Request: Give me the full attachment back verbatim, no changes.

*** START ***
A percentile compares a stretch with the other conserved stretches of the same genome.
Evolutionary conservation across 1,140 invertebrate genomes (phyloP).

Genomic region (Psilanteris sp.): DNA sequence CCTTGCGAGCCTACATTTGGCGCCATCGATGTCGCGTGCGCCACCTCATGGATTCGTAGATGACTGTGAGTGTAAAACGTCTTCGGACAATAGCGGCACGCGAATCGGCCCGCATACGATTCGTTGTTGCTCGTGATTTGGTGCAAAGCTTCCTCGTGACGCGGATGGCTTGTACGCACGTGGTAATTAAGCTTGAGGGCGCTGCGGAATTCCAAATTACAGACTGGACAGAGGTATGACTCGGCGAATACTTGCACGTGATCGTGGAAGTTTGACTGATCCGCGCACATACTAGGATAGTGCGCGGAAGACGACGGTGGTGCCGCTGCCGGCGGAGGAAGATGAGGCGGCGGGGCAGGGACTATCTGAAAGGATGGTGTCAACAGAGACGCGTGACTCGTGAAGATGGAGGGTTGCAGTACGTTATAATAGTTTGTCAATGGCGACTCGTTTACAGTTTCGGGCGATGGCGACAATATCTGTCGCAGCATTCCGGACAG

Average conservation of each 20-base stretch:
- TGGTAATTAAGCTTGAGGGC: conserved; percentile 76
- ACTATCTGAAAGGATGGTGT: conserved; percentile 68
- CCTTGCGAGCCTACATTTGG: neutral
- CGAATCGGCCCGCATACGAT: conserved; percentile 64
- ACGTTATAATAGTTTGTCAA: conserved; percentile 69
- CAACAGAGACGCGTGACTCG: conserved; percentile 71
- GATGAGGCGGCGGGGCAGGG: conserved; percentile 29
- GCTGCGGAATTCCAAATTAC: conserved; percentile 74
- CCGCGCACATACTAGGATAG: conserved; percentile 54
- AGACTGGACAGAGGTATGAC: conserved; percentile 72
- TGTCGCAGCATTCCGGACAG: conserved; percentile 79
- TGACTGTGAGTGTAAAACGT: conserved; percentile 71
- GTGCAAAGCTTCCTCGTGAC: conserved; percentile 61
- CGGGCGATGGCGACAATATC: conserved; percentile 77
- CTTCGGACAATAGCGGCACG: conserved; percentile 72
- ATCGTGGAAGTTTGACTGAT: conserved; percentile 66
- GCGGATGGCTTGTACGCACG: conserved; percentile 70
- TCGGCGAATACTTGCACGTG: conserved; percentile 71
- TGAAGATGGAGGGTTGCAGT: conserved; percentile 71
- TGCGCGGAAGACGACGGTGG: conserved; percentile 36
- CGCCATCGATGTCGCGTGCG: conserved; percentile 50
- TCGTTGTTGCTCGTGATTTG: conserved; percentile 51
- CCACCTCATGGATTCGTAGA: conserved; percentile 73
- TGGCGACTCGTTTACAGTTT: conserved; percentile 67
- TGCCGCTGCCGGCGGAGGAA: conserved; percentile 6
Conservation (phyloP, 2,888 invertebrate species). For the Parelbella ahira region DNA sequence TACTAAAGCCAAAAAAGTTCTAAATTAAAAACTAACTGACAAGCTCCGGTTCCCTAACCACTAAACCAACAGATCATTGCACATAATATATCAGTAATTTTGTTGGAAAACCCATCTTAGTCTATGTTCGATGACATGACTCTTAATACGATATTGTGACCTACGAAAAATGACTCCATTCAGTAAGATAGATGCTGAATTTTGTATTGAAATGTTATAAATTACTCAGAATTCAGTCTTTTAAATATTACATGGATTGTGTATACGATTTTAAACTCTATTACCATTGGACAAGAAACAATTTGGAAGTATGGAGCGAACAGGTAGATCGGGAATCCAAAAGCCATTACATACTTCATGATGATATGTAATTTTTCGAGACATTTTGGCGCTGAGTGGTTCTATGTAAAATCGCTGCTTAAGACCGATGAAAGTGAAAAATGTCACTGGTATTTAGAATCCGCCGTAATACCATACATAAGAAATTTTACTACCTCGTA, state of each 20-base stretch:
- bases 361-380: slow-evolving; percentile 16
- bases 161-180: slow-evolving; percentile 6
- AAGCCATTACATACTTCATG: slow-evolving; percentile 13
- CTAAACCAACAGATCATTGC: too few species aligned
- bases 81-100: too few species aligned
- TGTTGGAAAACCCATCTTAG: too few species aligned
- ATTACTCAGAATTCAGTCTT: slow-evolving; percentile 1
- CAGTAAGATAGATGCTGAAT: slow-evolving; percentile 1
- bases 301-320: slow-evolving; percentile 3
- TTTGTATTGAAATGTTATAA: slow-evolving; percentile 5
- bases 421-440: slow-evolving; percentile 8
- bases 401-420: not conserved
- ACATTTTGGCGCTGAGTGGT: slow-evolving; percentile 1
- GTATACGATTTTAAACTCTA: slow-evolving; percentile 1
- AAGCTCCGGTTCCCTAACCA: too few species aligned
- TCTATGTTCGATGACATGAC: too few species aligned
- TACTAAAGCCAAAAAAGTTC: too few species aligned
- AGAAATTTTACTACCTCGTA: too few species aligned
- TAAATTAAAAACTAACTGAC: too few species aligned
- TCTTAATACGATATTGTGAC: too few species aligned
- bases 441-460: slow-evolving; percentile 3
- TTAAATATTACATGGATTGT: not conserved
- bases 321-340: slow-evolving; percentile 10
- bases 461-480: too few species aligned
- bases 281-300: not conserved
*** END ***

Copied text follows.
A percentile compares a stretch with the other conserved stretches of the same genome.
Evolutionary conservation across 1,140 invertebrate genomes (phyloP).

Genomic region (Psilanteris sp.): DNA sequence CCTTGCGAGCCTACATTTGGCGCCATCGATGTCGCGTGCGCCACCTCATGGATTCGTAGATGACTGTGAGTGTAAAACGTCTTCGGACAATAGCGGCACGCGAATCGGCCCGCATACGATTCGTTGTTGCTCGTGATTTGGTGCAAAGCTTCCTCGTGACGCGGATGGCTTGTACGCACGTGGTAATTAAGCTTGAGGGCGCTGCGGAATTCCAAATTACAGACTGGACAGAGGTATGACTCGGCGAATACTTGCACGTGATCGTGGAAGTTTGACTGATCCGCGCACATACTAGGATAGTGCGCGGAAGACGACGGTGGTGCCGCTGCCGGCGGAGGAAGATGAGGCGGCGGGGCAGGGACTATCTGAAAGGATGGTGTCAACAGAGACGCGTGACTCGTGAAGATGGAGGGTTGCAGTACGTTATAATAGTTTGTCAATGGCGACTCGTTTACAGTTTCGGGCGATGGCGACAATATCTGTCGCAGCATTCCGGACAG

Average conservation of each 20-base stretch:
- TGGTAATTAAGCTTGAGGGC: conserved; percentile 76
- ACTATCTGAAAGGATGGTGT: conserved; percentile 68
- CCTTGCGAGCCTACATTTGG: neutral
- CGAATCGGCCCGCATACGAT: conserved; percentile 64
- ACGTTATAATAGTTTGTCAA: conserved; percentile 69
- CAACAGAGACGCGTGACTCG: conserved; percentile 71
- GATGAGGCGGCGGGGCAGGG: conserved; percentile 29
- GCTGCGGAATTCCAAATTAC: conserved; percentile 74
- CCGCGCACATACTAGGATAG: conserved; percentile 54
- AGACTGGACAGAGGTATGAC: conserved; percentile 72
- TGTCGCAGCATTCCGGACAG: conserved; percentile 79
- TGACTGTGAGTGTAAAACGT: conserved; percentile 71
- GTGCAAAGCTTCCTCGTGAC: conserved; percentile 61
- CGGGCGATGGCGACAATATC: conserved; percentile 77
- CTTCGGACAATAGCGGCACG: conserved; percentile 72
- ATCGTGGAAGTTTGACTGAT: conserved; percentile 66
- GCGGATGGCTTGTACGCACG: conserved; percentile 70
- TCGGCGAATACTTGCACGTG: conserved; percentile 71
- TGAAGATGGAGGGTTGCAGT: conserved; percentile 71
- TGCGCGGAAGACGACGGTGG: conserved; percentile 36
- CGCCATCGATGTCGCGTGCG: conserved; percentile 50
- TCGTTGTTGCTCGTGATTTG: conserved; percentile 51
- CCACCTCATGGATTCGTAGA: conserved; percentile 73
- TGGCGACTCGTTTACAGTTT: conserved; percentile 67
- TGCCGCTGCCGGCGGAGGAA: conserved; percentile 6
Conservation (phyloP, 2,888 invertebrate species). For the Parelbella ahira region DNA sequence TACTAAAGCCAAAAAAGTTCTAAATTAAAAACTAACTGACAAGCTCCGGTTCCCTAACCACTAAACCAACAGATCATTGCACATAATATATCAGTAATTTTGTTGGAAAACCCATCTTAGTCTATGTTCGATGACATGACTCTTAATACGATATTGTGACCTACGAAAAATGACTCCATTCAGTAAGATAGATGCTGAATTTTGTATTGAAATGTTATAAATTACTCAGAATTCAGTCTTTTAAATATTACATGGATTGTGTATACGATTTTAAACTCTATTACCATTGGACAAGAAACAATTTGGAAGTATGGAGCGAACAGGTAGATCGGGAATCCAAAAGCCATTACATACTTCATGATGATATGTAATTTTTCGAGACATTTTGGCGCTGAGTGGTTCTATGTAAAATCGCTGCTTAAGACCGATGAAAGTGAAAAATGTCACTGGTATTTAGAATCCGCCGTAATACCATACATAAGAAATTTTACTACCTCGTA, state of each 20-base stretch:
- bases 361-380: slow-evolving; percentile 16
- bases 161-180: slow-evolving; percentile 6
- AAGCCATTACATACTTCATG: slow-evolving; percentile 13
- CTAAACCAACAGATCATTGC: too few species aligned
- bases 81-100: too few species aligned
- TGTTGGAAAACCCATCTTAG: too few species aligned
- ATTACTCAGAATTCAGTCTT: slow-evolving; percentile 1
- CAGTAAGATAGATGCTGAAT: slow-evolving; percentile 1
- bases 301-320: slow-evolving; percentile 3
- TTTGTATTGAAATGTTATAA: slow-evolving; percentile 5
- bases 421-440: slow-evolving; percentile 8
- bases 401-420: not conserved
- ACATTTTGGCGCTGAGTGGT: slow-evolving; percentile 1
- GTATACGATTTTAAACTCTA: slow-evolving; percentile 1
- AAGCTCCGGTTCCCTAACCA: too few species aligned
- TCTATGTTCGATGACATGAC: too few species aligned
- TACTAAAGCCAAAAAAGTTC: too few species aligned
- AGAAATTTTACTACCTCGTA: too few species aligned
- TAAATTAAAAACTAACTGAC: too few species aligned
- TCTTAATACGATATTGTGAC: too few species aligned
- bases 441-460: slow-evolving; percentile 3
- TTAAATATTACATGGATTGT: not conserved
- bases 321-340: slow-evolving; percentile 10
- bases 461-480: too few species aligned
- bases 281-300: not conserved